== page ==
Invagination

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Related to invaginate: archenteron, epiboly, involution, ingression, platybasia

invagination

[in‚vaj·ə′nā·shən]
(embryology)
The enfolding of a part of the wall of the blastula to form a gastrula.
(physiology)
The act of ensheathing or becoming ensheathed.
The process of burrowing or enfolding to form a hollow space within a previously solid structure, as the invagination of the nasal mucosa within a bone of the skull to form a paranasal sinus.

Invagination

 

(1) In embryology, in-pouching, one of the processes of gastrulation, in which part of the wall of the embryo turns into its cavity and forms an inner layer, called the primitive entoderm.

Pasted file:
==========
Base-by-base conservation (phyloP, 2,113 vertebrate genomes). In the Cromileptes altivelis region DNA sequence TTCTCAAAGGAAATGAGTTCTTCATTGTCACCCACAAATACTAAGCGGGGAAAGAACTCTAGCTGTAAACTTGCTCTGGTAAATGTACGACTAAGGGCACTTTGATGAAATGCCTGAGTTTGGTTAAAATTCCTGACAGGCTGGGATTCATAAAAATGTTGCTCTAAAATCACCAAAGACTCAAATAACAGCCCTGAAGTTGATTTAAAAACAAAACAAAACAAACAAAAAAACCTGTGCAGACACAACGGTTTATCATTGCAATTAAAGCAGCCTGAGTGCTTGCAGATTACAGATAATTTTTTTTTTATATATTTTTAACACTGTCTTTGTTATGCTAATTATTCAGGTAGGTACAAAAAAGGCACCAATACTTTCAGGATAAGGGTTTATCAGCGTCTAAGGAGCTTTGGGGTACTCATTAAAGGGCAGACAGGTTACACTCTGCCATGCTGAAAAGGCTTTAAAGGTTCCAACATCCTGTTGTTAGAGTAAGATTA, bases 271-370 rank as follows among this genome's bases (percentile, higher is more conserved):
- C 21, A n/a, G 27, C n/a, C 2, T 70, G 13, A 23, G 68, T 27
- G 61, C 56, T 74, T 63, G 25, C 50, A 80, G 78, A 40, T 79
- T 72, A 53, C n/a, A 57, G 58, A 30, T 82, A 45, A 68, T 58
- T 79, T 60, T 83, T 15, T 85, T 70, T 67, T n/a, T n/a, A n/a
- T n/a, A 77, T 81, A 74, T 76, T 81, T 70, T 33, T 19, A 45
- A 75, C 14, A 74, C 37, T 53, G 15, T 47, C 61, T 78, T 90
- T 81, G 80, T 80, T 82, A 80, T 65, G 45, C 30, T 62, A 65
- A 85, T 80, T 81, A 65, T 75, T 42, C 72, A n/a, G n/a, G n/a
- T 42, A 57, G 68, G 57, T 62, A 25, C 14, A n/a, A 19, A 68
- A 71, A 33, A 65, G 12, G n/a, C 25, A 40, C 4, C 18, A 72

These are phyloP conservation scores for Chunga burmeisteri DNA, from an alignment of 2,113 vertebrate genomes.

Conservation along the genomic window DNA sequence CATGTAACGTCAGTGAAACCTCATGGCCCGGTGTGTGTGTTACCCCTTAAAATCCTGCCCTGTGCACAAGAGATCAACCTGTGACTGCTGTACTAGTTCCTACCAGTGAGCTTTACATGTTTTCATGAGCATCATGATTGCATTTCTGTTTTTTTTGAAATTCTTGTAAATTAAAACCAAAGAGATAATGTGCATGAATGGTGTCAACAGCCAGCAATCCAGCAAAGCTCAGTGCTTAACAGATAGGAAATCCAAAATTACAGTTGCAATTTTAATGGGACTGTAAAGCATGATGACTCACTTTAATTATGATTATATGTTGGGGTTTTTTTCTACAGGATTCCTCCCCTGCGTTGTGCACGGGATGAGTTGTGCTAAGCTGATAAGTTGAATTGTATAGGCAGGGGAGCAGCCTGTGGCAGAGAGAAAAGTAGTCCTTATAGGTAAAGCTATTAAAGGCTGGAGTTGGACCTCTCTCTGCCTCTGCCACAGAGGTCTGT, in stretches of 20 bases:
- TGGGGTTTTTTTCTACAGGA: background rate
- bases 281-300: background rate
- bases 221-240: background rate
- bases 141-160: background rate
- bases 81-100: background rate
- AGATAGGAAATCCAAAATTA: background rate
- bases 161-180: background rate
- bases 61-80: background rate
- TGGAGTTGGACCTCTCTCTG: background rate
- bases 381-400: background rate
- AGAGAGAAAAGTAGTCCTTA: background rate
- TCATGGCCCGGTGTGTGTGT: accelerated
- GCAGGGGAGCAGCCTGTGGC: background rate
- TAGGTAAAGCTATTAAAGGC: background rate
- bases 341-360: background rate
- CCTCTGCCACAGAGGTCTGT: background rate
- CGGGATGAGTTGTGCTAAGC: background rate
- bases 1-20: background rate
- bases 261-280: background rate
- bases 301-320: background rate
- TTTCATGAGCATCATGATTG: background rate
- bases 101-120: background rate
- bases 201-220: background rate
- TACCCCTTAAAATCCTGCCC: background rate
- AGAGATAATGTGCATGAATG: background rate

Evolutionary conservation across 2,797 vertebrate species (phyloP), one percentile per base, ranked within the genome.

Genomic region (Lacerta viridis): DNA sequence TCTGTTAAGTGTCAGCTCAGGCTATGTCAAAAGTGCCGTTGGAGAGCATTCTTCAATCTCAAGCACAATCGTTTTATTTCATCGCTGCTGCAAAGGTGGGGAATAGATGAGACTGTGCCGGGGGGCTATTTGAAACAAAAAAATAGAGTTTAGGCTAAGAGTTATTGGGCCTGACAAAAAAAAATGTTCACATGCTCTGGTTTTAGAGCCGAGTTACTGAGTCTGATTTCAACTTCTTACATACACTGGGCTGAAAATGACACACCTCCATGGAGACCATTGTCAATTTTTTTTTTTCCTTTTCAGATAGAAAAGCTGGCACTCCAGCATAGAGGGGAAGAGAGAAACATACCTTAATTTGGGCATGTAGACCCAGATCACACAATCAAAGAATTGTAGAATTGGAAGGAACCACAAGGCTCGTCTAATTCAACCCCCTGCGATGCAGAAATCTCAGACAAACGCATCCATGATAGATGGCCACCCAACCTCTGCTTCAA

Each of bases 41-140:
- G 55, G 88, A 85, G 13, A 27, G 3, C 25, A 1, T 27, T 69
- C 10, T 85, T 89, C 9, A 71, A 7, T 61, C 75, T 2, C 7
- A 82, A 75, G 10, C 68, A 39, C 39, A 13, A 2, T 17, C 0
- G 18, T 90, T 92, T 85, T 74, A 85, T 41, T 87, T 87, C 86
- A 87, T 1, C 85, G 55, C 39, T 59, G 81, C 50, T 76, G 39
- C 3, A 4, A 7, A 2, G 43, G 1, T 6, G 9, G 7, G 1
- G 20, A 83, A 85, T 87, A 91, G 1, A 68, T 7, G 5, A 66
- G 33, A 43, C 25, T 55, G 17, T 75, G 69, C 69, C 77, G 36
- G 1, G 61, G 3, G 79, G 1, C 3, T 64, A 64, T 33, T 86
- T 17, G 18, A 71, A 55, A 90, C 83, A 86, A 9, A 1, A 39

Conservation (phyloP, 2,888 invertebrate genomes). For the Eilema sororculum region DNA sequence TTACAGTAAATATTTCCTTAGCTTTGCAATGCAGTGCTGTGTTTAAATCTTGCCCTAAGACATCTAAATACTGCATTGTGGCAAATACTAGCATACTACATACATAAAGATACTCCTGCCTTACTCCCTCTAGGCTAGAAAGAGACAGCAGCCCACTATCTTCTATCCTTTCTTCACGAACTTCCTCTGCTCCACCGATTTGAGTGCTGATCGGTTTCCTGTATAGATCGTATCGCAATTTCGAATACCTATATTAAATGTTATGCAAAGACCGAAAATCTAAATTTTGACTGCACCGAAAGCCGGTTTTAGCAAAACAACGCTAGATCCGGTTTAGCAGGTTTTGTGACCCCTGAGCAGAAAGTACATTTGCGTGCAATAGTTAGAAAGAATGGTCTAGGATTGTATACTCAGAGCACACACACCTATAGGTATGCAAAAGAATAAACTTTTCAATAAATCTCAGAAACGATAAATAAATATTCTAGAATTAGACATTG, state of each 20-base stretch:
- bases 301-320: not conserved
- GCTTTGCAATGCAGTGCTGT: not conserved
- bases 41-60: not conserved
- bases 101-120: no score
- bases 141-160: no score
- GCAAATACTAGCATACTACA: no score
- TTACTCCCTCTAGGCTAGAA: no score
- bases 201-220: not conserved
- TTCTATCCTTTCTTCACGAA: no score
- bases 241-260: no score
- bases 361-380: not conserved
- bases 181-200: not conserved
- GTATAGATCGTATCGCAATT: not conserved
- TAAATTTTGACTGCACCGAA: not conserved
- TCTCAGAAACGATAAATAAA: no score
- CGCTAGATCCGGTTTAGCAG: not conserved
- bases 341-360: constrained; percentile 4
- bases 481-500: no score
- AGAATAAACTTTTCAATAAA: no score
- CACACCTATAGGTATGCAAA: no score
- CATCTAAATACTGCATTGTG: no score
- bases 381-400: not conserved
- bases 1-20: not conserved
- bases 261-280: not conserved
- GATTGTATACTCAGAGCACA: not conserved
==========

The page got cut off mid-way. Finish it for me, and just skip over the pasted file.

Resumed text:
(2) In medical practice, a form of intestinal obstruction in which a section of the gut works its way into (usually) a lower section, producing blockage of the lumen of the intestine. It is most often found in children.

References in periodicals archive ?
oblique as a wit among invaginate flowers, insinuating aerial sex, seminal by proxy, emperors without politics or empire, flying upwind towards the scent of females equally old and caught, driven by metaphoric miracles.
Costus spicatus is an herbaceous species with a hard stem, alternate, invaginate, dark green, hairy leaves and yellow flowers with crimson-colored bracts (Campos et al.
The root hair walls tend to invaginate in contact with these hyphae, which display altered morphology typical of Hartig net hyphae (Kottke & Oberwinkler, 1986a, 1986b).
They skirt the outer margins of the lung and may invaginate.
Bone wax was gently placed over the cartilage and round window niche (figure 4, B), and care was taken not to invaginate the round window membrane.